Judith Scott: communicating through art

This week, Outside In Manager Jennifer Gilbert reflects on the work of artist Judith Scott using the 2014 publication Judith Scott: Bound and Unbound by Catherine Morris and Matthew Higgs for reference. Judith will be represented in the upcoming Outside In and Craftspace exhibition Radical Craft: Alternative Ways of Making, which will be at Pallant House Gallery from 12 March – 12 June 2016 before touring nationally.

“Today, Judith Scott’s work is known throughout the world, and is included in both Outsider Art collections and more recently in mainstream contemporary collections. Judith attended the Creative Growth Art Center in California for 18 years before she passed away in 2005. During her time at the Center, she wrapped 160 different objects that she found around the studio, sometimes taking months to complete one piece. It isn’t known what compelled Judith to use the objects she did, but they were clearly important to her or her life in some way. On some occasions, she would even hide her own – or others’ – personal belongings in her work.

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Judith Scott, Untitled, Musgrave Kinley Outsider Art Collection, The Whitworth, The University of Manchester (not part of Radical Craft: Alternative Ways of Making)

Over the years curators have found it difficult to interpret Judith’s work – partially due to her being mute as well as deaf. Because of this, little is known about her artistic impulse, what her works meant to her or how she would have liked them to have been displayed in an exhibition space. Judith would often turn the pieces whilst creating them, making it difficult to know which side is the front and which is the back.

It becomes apparent the more you read about Judith that she enjoyed the attention she received when her artwork was first recognised. Her twin sister Joyce has even said that Judith’s clothing choices became more flamboyant the more that people started to take notice of her work.

Matthew Higgs said of Judith’s work in 2014 “We cannot know what Judith Scott thought she was doing; we do not know what her objects mean, let alone what they actually are. We cannot with any confidence co-opt them into any established history of art, insider or outsider.” I believe this is why her work fits into any exhibition, and why it is now worth so much.

In Judith Scott: Bound and Unbound that came out to coincide with her solo show at the Brooklyn Museum in 2014, Higgs said “The answer to the question of what Scott was actually making and her motivation for doing so remains elusive. However many associations her objects might evoke, art historical or otherwise, we ultimately remain none the wiser as to what exactly Scott was trying to articulate through her work. Given the complexities of her circumstances as a deaf mute woman with downs syndrome, and her inability to communicate in a conventional manner, she was never in a position to explain her works or speak of the rationale behind the final form.”

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Judith Scott, Untitled, Musgrave Kinley Outsider Art Collection, The Whitworth, The University of Manchester (part of Radical Craft: Alternative Ways of Making)

Judith seemed to care very little for her work once complete, starting straight away on a new piece. She had been known to fondly pat the artwork when she saw it in an exhibition, or even wave to it, but then she would carry on as usual. I can think of many other artists still working today (that Outside In supports) who work in this very same way, where the act of making is much more important than the finished product. In these situations it seems the material selection and the process is where the meaning lies – not necessarily in how the piece may look when it’s finished. For these artists, many of whom are non-verbal, the very act of creation is their way of communicating with others.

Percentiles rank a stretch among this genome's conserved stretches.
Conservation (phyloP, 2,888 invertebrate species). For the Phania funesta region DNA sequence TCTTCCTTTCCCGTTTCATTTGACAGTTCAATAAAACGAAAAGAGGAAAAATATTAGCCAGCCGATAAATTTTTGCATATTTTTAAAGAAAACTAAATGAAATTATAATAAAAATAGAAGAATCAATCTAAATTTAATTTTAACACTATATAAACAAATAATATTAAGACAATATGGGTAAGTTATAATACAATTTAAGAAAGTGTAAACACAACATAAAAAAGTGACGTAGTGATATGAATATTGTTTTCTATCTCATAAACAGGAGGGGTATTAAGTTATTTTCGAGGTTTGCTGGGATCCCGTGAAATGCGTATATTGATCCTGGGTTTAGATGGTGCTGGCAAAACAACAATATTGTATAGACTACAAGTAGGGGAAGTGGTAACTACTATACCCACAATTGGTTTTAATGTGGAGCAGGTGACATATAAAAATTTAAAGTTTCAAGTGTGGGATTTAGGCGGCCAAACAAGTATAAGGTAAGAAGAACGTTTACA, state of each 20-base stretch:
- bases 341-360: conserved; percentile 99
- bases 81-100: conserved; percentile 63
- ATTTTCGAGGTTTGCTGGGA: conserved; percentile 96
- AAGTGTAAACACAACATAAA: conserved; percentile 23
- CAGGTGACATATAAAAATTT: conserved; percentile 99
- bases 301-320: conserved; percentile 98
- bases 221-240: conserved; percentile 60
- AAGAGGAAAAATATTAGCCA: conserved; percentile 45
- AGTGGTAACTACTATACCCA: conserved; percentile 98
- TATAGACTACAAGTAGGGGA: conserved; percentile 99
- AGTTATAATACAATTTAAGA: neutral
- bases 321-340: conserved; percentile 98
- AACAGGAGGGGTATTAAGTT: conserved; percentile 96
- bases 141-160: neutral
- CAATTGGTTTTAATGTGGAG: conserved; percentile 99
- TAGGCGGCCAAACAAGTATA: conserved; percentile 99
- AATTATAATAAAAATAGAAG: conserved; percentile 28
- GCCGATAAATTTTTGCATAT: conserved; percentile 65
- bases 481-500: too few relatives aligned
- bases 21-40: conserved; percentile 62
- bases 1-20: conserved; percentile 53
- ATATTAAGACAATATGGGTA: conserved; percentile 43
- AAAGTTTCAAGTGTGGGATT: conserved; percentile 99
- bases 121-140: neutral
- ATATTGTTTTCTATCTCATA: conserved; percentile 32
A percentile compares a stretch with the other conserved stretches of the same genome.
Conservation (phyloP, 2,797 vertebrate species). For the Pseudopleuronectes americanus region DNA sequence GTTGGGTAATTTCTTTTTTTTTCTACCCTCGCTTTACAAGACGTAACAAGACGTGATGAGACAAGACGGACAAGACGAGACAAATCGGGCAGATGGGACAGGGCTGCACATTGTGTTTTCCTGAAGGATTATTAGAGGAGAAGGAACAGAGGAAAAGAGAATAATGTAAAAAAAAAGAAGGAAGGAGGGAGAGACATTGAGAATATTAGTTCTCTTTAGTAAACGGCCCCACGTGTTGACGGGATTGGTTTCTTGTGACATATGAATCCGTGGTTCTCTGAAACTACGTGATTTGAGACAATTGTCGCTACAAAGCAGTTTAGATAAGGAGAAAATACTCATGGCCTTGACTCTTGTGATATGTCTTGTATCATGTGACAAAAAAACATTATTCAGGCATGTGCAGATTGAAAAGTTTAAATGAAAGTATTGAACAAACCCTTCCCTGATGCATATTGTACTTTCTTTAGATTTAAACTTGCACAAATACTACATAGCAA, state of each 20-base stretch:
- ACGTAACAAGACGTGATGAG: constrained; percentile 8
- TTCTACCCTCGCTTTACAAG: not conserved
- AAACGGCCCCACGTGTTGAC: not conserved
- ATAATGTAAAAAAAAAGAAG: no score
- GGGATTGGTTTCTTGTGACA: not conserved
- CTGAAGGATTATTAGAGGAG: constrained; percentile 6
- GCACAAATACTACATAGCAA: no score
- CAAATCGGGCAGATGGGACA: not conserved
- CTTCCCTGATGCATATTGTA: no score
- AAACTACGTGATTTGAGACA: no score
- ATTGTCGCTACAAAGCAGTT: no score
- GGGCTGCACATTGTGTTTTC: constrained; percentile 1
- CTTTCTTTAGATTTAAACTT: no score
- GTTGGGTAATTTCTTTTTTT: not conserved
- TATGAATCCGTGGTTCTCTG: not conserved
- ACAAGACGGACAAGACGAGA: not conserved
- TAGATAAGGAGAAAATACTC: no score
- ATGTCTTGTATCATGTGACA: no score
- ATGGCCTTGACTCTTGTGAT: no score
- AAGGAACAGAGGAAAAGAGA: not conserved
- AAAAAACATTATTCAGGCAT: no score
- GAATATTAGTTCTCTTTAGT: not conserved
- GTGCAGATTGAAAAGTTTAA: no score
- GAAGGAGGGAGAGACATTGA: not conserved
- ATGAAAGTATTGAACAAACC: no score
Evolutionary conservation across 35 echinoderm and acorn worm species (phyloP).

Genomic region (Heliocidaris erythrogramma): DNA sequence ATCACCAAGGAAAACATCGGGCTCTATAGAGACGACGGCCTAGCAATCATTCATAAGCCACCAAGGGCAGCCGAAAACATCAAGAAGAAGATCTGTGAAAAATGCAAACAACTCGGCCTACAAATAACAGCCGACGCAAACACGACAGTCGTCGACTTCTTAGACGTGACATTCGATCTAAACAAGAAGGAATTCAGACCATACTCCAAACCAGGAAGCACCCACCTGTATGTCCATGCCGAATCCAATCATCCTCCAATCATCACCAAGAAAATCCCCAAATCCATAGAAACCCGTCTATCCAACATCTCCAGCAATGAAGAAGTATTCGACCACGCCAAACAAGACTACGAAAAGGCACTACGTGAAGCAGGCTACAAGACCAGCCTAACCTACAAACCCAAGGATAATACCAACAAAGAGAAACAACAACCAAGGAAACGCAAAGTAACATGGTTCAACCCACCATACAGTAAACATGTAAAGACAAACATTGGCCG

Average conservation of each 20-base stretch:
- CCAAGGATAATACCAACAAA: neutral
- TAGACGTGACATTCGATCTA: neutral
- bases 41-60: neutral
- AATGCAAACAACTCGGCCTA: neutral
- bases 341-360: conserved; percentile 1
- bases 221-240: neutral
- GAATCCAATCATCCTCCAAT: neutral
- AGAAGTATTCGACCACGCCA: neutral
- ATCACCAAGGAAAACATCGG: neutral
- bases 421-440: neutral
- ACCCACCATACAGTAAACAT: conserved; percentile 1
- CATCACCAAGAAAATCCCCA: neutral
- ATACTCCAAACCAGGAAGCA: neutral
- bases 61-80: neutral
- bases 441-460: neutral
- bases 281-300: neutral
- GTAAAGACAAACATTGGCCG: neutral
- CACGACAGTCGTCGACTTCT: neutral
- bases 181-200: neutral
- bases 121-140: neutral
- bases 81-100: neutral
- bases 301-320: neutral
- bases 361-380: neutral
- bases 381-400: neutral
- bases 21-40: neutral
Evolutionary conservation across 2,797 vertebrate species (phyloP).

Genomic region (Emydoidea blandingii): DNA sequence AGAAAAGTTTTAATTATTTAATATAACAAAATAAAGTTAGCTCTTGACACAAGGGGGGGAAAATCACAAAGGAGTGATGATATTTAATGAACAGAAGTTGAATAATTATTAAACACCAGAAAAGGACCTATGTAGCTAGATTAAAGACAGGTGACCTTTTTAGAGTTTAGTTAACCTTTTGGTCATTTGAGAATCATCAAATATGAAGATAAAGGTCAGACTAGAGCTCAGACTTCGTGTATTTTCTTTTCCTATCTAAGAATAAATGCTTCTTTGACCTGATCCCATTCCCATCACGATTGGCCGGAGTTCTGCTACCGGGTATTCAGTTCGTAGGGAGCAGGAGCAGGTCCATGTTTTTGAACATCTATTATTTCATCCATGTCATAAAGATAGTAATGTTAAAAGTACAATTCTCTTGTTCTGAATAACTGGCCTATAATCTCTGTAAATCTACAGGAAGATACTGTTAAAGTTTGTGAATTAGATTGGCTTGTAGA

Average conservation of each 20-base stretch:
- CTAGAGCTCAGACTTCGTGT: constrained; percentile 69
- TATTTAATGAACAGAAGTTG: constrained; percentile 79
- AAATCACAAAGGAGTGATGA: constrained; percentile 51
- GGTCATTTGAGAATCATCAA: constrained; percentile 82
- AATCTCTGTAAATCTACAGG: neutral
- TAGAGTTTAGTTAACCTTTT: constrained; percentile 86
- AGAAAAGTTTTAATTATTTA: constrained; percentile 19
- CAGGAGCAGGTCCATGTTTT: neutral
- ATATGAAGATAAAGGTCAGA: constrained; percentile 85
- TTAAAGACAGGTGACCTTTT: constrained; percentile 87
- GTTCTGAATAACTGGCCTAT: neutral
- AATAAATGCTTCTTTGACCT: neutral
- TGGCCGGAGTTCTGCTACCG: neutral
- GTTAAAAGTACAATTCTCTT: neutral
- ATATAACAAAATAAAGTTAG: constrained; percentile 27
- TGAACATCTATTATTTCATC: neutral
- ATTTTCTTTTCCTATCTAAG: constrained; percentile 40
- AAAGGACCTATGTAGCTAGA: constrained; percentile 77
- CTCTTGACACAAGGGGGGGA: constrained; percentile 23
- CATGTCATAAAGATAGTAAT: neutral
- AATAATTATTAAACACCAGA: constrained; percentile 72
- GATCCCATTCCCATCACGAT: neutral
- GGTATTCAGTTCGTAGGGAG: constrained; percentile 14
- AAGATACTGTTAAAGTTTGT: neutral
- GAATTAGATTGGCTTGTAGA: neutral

Outside In recognises the importance of the artists’ voice in these situations, and also for those who are visually impaired, who use their art work to communicate. Because of this, we decided to hold a panel discussion bringing together various artists, facilitators and academics to discuss art as a form of communication. Judith’s sister Joyce will be on the panel, talking about how creativity was such an important part of her sister’s life.”

Saturday 21 May, 2 – 4pm
Art as Communication: Panel Discussion

For many of the artists involved with Outside In, communicating using language is not possible. Because of this, many of them use their art to communicate with the people around them, and to share their worlds with others. To accompany ‘Radical Craft: Alternative Ways of Making,’ Outside In is hosting a panel discussion focusing on art as communication, looking at how creativity can be vital for people without language, or sight, to maintain their independence.

The panel will include Dr Cheryl McGeachan, a lecturer at the University of Glasgow who is concerned with the historical and cultural geographies of mental ill-health and asylum spaces; Dr David O’ Flynn, consultant rehabilitation psychiatrist at Lambeth and Maudsley Hospitals and Chair of the Adamson Collection Trust; Joyce Scott, twin sister of exhibiting artist Judith Scott and member of the Advisory Board of Creative Growth Art Center in California; Charlotte Hollinshead, artist facilitator at ActionSpace; and David Johnson, a blind visual artist working in 3D.

It costs £7 (£5 if you have an online gallery with Outside In) and tickets can be booked by calling: 01243 774 557.

Judith Scott’s work will feature in Radical Craft: Alternative Ways of Making, which is on display at Pallant House Gallery from 12 March – 12 June 2016. This piece is on loan from The Whitworth Gallery, Manchester where it is part of the Musgrave Kinley Outsider Art Collection.

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